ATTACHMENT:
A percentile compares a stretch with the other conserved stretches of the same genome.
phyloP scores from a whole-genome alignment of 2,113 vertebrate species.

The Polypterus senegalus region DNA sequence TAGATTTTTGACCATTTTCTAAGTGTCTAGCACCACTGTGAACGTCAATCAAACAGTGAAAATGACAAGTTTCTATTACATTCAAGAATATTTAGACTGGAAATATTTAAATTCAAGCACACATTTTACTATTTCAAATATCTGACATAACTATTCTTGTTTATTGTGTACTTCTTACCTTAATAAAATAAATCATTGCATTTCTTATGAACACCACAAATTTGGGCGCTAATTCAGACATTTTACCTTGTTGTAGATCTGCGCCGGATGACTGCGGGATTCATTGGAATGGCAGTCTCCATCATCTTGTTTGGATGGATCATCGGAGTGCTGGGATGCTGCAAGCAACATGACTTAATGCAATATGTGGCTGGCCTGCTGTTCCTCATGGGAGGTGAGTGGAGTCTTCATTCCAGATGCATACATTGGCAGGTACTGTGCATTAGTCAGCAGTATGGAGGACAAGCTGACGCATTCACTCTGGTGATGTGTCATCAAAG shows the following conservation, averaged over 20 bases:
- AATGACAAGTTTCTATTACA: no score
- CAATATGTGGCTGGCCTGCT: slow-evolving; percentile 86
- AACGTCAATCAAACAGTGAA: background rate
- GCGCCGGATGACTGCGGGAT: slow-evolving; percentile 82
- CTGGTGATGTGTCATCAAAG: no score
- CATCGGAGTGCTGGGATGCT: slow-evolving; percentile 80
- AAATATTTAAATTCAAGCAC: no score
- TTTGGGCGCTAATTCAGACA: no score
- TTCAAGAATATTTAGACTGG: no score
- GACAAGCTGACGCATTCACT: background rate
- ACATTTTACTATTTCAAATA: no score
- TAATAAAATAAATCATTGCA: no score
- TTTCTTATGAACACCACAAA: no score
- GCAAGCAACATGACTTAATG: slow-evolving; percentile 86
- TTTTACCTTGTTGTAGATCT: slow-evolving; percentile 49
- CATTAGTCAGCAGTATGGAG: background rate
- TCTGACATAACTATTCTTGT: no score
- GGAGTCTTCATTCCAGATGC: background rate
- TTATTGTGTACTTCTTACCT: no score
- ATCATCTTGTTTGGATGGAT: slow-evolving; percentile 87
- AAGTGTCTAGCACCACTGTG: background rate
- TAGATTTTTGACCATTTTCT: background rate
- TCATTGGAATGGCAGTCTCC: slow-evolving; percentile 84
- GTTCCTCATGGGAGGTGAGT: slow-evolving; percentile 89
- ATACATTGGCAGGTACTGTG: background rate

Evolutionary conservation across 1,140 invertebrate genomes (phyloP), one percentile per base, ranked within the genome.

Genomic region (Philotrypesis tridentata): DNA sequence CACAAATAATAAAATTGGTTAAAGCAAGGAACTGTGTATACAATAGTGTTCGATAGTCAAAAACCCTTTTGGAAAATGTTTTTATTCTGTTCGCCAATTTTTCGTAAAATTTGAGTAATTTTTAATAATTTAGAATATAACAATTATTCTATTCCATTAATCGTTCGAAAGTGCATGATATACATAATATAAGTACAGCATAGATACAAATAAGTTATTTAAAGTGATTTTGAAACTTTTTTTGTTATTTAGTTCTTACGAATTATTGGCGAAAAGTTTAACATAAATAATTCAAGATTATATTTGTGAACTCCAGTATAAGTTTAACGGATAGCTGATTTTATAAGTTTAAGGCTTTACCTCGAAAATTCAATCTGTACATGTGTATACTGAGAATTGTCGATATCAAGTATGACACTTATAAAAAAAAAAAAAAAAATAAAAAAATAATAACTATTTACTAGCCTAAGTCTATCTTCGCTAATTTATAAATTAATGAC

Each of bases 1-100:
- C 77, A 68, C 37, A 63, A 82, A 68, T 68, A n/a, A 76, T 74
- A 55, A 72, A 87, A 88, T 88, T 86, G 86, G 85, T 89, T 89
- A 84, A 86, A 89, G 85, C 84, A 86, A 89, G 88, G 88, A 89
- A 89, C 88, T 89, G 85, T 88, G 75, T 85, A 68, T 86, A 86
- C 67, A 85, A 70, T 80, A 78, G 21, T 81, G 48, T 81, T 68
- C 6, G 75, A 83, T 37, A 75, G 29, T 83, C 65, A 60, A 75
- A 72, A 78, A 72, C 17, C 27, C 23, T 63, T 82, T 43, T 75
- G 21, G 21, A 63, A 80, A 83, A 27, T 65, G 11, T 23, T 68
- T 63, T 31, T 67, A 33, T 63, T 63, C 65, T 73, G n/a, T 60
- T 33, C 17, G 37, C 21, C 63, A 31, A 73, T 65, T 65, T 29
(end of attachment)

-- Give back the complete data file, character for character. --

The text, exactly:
A percentile compares a stretch with the other conserved stretches of the same genome.
phyloP scores from a whole-genome alignment of 2,113 vertebrate species.

The Polypterus senegalus region DNA sequence TAGATTTTTGACCATTTTCTAAGTGTCTAGCACCACTGTGAACGTCAATCAAACAGTGAAAATGACAAGTTTCTATTACATTCAAGAATATTTAGACTGGAAATATTTAAATTCAAGCACACATTTTACTATTTCAAATATCTGACATAACTATTCTTGTTTATTGTGTACTTCTTACCTTAATAAAATAAATCATTGCATTTCTTATGAACACCACAAATTTGGGCGCTAATTCAGACATTTTACCTTGTTGTAGATCTGCGCCGGATGACTGCGGGATTCATTGGAATGGCAGTCTCCATCATCTTGTTTGGATGGATCATCGGAGTGCTGGGATGCTGCAAGCAACATGACTTAATGCAATATGTGGCTGGCCTGCTGTTCCTCATGGGAGGTGAGTGGAGTCTTCATTCCAGATGCATACATTGGCAGGTACTGTGCATTAGTCAGCAGTATGGAGGACAAGCTGACGCATTCACTCTGGTGATGTGTCATCAAAG shows the following conservation, averaged over 20 bases:
- AATGACAAGTTTCTATTACA: no score
- CAATATGTGGCTGGCCTGCT: slow-evolving; percentile 86
- AACGTCAATCAAACAGTGAA: background rate
- GCGCCGGATGACTGCGGGAT: slow-evolving; percentile 82
- CTGGTGATGTGTCATCAAAG: no score
- CATCGGAGTGCTGGGATGCT: slow-evolving; percentile 80
- AAATATTTAAATTCAAGCAC: no score
- TTTGGGCGCTAATTCAGACA: no score
- TTCAAGAATATTTAGACTGG: no score
- GACAAGCTGACGCATTCACT: background rate
- ACATTTTACTATTTCAAATA: no score
- TAATAAAATAAATCATTGCA: no score
- TTTCTTATGAACACCACAAA: no score
- GCAAGCAACATGACTTAATG: slow-evolving; percentile 86
- TTTTACCTTGTTGTAGATCT: slow-evolving; percentile 49
- CATTAGTCAGCAGTATGGAG: background rate
- TCTGACATAACTATTCTTGT: no score
- GGAGTCTTCATTCCAGATGC: background rate
- TTATTGTGTACTTCTTACCT: no score
- ATCATCTTGTTTGGATGGAT: slow-evolving; percentile 87
- AAGTGTCTAGCACCACTGTG: background rate
- TAGATTTTTGACCATTTTCT: background rate
- TCATTGGAATGGCAGTCTCC: slow-evolving; percentile 84
- GTTCCTCATGGGAGGTGAGT: slow-evolving; percentile 89
- ATACATTGGCAGGTACTGTG: background rate

Evolutionary conservation across 1,140 invertebrate genomes (phyloP), one percentile per base, ranked within the genome.

Genomic region (Philotrypesis tridentata): DNA sequence CACAAATAATAAAATTGGTTAAAGCAAGGAACTGTGTATACAATAGTGTTCGATAGTCAAAAACCCTTTTGGAAAATGTTTTTATTCTGTTCGCCAATTTTTCGTAAAATTTGAGTAATTTTTAATAATTTAGAATATAACAATTATTCTATTCCATTAATCGTTCGAAAGTGCATGATATACATAATATAAGTACAGCATAGATACAAATAAGTTATTTAAAGTGATTTTGAAACTTTTTTTGTTATTTAGTTCTTACGAATTATTGGCGAAAAGTTTAACATAAATAATTCAAGATTATATTTGTGAACTCCAGTATAAGTTTAACGGATAGCTGATTTTATAAGTTTAAGGCTTTACCTCGAAAATTCAATCTGTACATGTGTATACTGAGAATTGTCGATATCAAGTATGACACTTATAAAAAAAAAAAAAAAAATAAAAAAATAATAACTATTTACTAGCCTAAGTCTATCTTCGCTAATTTATAAATTAATGAC

Each of bases 1-100:
- C 77, A 68, C 37, A 63, A 82, A 68, T 68, A n/a, A 76, T 74
- A 55, A 72, A 87, A 88, T 88, T 86, G 86, G 85, T 89, T 89
- A 84, A 86, A 89, G 85, C 84, A 86, A 89, G 88, G 88, A 89
- A 89, C 88, T 89, G 85, T 88, G 75, T 85, A 68, T 86, A 86
- C 67, A 85, A 70, T 80, A 78, G 21, T 81, G 48, T 81, T 68
- C 6, G 75, A 83, T 37, A 75, G 29, T 83, C 65, A 60, A 75
- A 72, A 78, A 72, C 17, C 27, C 23, T 63, T 82, T 43, T 75
- G 21, G 21, A 63, A 80, A 83, A 27, T 65, G 11, T 23, T 68
- T 63, T 31, T 67, A 33, T 63, T 63, C 65, T 73, G n/a, T 60
- T 33, C 17, G 37, C 21, C 63, A 31, A 73, T 65, T 65, T 29